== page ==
In this family history it becomes me. as an honest man, to make passing mention of my faither's sister, auntie Mysie, that married a carpenter and undertaker in the town of Jedburgh ; and who, in the course of nature and industry, came to be in a prosperous and thriving way; indeed so much so, as to be raised from the rank of a private head of a family, and at last elected, by a majority of two votes over a famous cow-doctor, a member of the town-council itself.

There is a good story, howsoever, connected with this business, with which I shall make myself free to wind up this somewhat fusty and fuzzionless chapter.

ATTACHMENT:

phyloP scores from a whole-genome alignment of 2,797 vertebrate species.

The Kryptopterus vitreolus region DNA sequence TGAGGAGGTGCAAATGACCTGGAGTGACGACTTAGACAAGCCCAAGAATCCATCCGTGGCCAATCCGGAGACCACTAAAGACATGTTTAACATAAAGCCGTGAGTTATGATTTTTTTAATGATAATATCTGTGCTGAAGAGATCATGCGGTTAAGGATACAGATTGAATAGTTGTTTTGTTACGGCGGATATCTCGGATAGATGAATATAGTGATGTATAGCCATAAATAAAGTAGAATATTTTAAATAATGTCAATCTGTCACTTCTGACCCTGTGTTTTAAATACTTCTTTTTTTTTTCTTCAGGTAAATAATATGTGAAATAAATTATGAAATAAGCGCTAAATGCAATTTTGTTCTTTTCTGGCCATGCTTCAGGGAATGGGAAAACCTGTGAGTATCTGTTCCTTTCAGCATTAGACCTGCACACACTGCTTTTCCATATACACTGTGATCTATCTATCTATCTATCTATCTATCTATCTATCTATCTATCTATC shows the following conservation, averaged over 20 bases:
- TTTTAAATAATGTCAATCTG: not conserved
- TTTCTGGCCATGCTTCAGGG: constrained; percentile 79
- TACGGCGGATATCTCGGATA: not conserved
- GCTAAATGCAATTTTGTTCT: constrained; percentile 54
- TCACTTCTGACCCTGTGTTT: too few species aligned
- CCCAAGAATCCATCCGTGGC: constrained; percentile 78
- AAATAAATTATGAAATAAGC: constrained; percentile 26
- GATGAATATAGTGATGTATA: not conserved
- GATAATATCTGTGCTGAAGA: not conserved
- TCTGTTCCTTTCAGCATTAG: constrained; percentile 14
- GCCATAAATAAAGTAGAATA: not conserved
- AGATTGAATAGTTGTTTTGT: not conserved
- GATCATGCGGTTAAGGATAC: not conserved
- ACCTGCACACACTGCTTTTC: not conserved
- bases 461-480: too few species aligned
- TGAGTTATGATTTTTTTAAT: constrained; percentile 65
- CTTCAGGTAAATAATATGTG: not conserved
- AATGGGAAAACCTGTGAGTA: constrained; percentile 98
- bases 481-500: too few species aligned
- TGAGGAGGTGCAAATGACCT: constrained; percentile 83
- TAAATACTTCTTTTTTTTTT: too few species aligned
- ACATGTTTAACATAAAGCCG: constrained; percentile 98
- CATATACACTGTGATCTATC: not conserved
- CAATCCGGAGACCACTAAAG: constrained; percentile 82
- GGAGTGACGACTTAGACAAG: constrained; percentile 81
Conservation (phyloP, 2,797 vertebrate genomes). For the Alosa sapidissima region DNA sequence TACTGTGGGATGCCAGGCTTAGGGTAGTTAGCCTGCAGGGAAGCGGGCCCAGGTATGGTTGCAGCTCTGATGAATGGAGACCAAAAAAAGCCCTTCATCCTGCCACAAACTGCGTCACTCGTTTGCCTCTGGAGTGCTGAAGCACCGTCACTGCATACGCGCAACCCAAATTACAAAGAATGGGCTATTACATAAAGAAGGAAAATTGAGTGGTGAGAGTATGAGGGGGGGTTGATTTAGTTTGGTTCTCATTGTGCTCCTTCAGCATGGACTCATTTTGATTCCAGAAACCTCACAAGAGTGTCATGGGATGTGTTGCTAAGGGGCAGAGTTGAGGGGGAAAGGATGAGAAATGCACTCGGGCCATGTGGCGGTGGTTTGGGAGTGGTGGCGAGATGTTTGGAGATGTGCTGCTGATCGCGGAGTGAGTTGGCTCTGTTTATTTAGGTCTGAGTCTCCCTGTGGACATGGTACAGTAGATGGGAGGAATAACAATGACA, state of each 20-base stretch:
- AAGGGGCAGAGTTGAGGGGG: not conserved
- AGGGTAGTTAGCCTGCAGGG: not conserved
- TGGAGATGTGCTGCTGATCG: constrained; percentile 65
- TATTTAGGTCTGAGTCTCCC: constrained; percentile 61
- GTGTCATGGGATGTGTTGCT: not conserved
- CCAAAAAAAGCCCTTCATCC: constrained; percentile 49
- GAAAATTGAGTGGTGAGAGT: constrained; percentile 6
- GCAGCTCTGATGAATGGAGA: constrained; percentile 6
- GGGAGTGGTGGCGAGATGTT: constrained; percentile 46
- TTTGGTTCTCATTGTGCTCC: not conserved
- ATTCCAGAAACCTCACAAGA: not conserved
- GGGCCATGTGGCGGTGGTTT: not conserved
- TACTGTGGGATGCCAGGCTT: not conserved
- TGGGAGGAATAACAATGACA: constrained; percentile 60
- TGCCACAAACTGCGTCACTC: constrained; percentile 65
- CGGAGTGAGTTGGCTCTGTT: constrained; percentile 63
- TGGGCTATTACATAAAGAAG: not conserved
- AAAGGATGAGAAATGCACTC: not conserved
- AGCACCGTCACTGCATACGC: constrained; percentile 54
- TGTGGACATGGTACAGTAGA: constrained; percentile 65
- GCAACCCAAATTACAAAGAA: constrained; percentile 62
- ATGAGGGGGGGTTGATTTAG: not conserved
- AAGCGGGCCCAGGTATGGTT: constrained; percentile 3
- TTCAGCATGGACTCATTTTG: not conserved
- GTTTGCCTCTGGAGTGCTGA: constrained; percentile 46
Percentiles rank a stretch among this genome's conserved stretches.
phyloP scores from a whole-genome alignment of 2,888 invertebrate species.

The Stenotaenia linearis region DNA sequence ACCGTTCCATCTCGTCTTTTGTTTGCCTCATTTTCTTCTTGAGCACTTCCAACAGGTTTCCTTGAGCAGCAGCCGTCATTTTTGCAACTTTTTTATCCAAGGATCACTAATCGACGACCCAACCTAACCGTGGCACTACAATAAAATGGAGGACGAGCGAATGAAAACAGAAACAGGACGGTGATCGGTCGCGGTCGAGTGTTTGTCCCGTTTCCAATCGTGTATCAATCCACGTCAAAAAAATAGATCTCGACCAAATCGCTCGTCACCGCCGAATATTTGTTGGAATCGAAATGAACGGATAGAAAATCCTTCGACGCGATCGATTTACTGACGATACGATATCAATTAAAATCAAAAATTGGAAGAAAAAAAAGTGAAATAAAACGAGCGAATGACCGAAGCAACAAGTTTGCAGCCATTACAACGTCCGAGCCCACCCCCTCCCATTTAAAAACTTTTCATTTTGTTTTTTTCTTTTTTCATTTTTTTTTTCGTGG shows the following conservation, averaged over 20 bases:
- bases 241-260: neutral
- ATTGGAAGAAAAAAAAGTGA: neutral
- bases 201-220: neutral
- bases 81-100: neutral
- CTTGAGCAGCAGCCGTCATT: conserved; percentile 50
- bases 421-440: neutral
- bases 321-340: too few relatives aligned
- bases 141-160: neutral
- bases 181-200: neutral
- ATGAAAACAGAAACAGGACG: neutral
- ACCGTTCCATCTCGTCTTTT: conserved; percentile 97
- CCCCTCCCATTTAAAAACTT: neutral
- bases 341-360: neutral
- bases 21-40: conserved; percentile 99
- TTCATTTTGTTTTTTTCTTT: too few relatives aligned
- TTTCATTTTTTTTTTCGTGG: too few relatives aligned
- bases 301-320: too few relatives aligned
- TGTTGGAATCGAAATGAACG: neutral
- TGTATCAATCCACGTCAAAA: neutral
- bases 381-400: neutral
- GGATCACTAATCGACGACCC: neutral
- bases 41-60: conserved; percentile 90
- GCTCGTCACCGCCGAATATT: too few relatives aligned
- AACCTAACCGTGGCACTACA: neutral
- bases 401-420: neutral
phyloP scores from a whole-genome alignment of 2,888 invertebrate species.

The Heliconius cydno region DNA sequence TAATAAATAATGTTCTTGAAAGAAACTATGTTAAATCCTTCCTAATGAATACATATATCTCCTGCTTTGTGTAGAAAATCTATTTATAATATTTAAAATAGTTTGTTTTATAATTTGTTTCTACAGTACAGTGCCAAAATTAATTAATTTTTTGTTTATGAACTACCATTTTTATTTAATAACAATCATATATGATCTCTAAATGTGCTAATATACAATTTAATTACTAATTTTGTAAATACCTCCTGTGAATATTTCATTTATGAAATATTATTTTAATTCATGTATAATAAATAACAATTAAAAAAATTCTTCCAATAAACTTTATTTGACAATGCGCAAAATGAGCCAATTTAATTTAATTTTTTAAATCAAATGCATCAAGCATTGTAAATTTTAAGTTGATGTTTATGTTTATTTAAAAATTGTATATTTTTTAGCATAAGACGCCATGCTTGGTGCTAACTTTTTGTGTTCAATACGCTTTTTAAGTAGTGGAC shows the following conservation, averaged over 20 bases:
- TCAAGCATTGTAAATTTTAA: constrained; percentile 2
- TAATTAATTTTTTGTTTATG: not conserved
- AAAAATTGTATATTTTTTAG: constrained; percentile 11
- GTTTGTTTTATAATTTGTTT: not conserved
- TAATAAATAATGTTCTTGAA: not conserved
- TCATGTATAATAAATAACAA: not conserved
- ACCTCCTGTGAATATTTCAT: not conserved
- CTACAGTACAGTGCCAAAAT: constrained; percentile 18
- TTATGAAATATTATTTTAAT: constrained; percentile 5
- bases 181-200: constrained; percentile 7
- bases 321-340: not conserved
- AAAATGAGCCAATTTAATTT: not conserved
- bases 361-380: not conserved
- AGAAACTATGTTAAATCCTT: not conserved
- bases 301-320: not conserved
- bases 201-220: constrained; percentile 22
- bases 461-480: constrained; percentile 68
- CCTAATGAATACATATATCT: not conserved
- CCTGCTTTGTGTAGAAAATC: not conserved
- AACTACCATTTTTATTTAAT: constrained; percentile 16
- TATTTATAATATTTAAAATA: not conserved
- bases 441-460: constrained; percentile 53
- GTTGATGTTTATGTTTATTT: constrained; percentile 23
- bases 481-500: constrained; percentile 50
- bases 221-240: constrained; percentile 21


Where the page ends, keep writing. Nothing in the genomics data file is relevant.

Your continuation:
Well, ye see, some great lord,—I forget his name, but no matter,—that had made a most tremendous sum of money, cither by foul or fair means, among the blacks in the East Indies, had returned before he died, to lay his bones at home, as yellow as a Limerick glove, and as rich as Dives in the New Testament. He kept flunkies with plush small-clothes, and sky-blue coats with scarlet-velvet cuffs and collars,— lived like a princie, and settled, as I said before, in the neighbourhood of Jedburgh.

The body, though as brown as a toad's back, was as pridefu' and full of power as auld king Nebuchadneishcr; and how to exhibit all his purple and fine linen, he aye thought and better thought, till at last the happy determination came ower his mind like a flash of lightning, to invite the bailies, deacons, and town-council, all in a body, to come in and dine with him.